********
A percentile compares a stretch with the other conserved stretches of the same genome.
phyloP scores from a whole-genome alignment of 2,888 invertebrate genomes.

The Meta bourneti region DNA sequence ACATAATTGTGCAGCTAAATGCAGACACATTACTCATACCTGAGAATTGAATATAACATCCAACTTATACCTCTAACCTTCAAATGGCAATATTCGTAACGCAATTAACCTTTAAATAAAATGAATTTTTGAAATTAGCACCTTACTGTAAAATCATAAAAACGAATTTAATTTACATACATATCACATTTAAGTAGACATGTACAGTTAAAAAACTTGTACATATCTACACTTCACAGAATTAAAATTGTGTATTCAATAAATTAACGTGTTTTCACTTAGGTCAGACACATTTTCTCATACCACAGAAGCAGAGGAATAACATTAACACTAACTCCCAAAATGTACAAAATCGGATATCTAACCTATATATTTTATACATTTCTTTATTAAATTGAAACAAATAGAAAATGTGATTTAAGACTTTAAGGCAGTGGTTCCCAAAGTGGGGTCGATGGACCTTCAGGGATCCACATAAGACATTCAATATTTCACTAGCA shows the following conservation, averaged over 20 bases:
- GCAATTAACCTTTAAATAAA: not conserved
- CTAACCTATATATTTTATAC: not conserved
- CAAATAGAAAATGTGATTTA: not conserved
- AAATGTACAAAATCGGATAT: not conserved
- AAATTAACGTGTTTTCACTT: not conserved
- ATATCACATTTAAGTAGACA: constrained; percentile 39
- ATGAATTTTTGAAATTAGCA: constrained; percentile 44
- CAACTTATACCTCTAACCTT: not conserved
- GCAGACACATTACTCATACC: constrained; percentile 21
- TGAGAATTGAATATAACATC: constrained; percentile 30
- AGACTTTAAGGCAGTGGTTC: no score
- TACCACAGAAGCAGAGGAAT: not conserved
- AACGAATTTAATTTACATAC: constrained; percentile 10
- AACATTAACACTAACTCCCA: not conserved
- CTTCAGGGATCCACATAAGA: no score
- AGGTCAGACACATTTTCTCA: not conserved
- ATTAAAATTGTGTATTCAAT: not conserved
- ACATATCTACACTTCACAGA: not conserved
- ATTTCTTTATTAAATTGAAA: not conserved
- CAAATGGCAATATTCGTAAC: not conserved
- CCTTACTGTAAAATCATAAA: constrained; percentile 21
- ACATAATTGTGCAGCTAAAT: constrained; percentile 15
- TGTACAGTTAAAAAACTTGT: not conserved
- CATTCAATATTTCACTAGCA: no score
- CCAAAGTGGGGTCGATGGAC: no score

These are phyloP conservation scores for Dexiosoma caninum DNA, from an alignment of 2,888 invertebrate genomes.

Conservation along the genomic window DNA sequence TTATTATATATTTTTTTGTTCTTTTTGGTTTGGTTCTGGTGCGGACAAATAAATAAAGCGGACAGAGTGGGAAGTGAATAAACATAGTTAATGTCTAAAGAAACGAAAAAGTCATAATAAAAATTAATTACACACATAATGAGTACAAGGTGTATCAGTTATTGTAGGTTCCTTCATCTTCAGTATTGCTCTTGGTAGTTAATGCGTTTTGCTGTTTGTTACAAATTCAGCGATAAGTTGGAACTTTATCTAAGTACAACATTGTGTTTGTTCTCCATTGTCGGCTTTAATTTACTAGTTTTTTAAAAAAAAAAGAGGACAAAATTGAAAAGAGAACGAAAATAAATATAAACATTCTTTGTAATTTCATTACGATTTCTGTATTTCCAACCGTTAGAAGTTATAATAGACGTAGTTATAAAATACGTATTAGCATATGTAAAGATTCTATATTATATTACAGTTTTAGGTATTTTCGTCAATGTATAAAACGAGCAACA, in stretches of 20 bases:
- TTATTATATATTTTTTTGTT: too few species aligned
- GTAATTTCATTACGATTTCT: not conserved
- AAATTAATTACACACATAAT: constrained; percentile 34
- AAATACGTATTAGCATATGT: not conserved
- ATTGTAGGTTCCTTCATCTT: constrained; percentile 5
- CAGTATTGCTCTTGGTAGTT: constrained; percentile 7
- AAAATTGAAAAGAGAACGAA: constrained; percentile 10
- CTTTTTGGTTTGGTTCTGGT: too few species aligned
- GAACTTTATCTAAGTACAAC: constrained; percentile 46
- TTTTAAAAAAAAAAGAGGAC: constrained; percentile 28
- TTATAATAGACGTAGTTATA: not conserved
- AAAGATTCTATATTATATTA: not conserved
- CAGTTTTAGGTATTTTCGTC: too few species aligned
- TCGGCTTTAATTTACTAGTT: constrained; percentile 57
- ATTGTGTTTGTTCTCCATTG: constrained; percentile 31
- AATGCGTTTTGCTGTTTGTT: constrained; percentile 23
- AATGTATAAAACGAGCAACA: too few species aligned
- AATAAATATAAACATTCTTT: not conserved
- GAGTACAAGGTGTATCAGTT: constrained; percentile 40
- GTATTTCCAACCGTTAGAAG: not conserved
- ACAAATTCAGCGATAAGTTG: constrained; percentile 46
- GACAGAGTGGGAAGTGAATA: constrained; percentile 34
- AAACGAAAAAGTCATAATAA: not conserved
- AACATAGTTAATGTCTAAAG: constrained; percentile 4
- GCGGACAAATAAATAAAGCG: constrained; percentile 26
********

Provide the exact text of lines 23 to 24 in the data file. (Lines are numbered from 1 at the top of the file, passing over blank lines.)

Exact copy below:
- CAAATGGCAATATTCGTAAC: not conserved
- CCTTACTGTAAAATCATAAA: constrained; percentile 21